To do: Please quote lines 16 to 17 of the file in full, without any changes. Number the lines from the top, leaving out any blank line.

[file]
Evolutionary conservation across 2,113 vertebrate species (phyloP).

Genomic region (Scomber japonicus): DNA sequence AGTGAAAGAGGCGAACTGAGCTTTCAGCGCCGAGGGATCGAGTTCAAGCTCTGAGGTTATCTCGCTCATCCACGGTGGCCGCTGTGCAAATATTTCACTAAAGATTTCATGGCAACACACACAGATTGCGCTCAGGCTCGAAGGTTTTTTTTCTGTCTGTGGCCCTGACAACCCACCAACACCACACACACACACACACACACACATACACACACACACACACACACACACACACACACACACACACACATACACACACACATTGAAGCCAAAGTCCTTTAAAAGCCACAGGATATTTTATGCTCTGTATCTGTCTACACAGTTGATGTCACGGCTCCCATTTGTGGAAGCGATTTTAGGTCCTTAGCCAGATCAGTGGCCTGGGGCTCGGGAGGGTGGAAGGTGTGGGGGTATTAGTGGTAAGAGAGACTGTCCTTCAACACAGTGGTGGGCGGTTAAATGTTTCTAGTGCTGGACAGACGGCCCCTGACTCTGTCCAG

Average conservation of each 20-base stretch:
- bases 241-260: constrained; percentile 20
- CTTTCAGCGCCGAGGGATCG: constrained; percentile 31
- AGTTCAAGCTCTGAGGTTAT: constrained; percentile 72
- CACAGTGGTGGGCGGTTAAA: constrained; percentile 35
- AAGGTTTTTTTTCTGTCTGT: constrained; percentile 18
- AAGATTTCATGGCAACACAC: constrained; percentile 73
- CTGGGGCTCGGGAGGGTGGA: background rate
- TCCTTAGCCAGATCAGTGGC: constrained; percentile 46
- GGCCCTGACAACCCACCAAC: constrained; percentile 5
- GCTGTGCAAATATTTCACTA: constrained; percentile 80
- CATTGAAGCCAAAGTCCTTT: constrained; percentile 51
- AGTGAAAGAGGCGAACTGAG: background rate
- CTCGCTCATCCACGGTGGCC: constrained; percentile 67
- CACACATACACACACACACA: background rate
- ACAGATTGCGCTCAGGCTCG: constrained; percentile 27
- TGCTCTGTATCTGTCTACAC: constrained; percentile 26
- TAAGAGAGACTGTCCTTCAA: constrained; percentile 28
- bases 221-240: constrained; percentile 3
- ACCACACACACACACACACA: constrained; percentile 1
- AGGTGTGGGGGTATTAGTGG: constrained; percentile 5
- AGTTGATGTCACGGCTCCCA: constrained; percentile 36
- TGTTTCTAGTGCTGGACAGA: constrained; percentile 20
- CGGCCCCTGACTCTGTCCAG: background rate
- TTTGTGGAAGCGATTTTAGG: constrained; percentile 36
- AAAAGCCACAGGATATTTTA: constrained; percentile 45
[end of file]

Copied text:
- CTCGCTCATCCACGGTGGCC: constrained; percentile 67
- CACACATACACACACACACA: background rate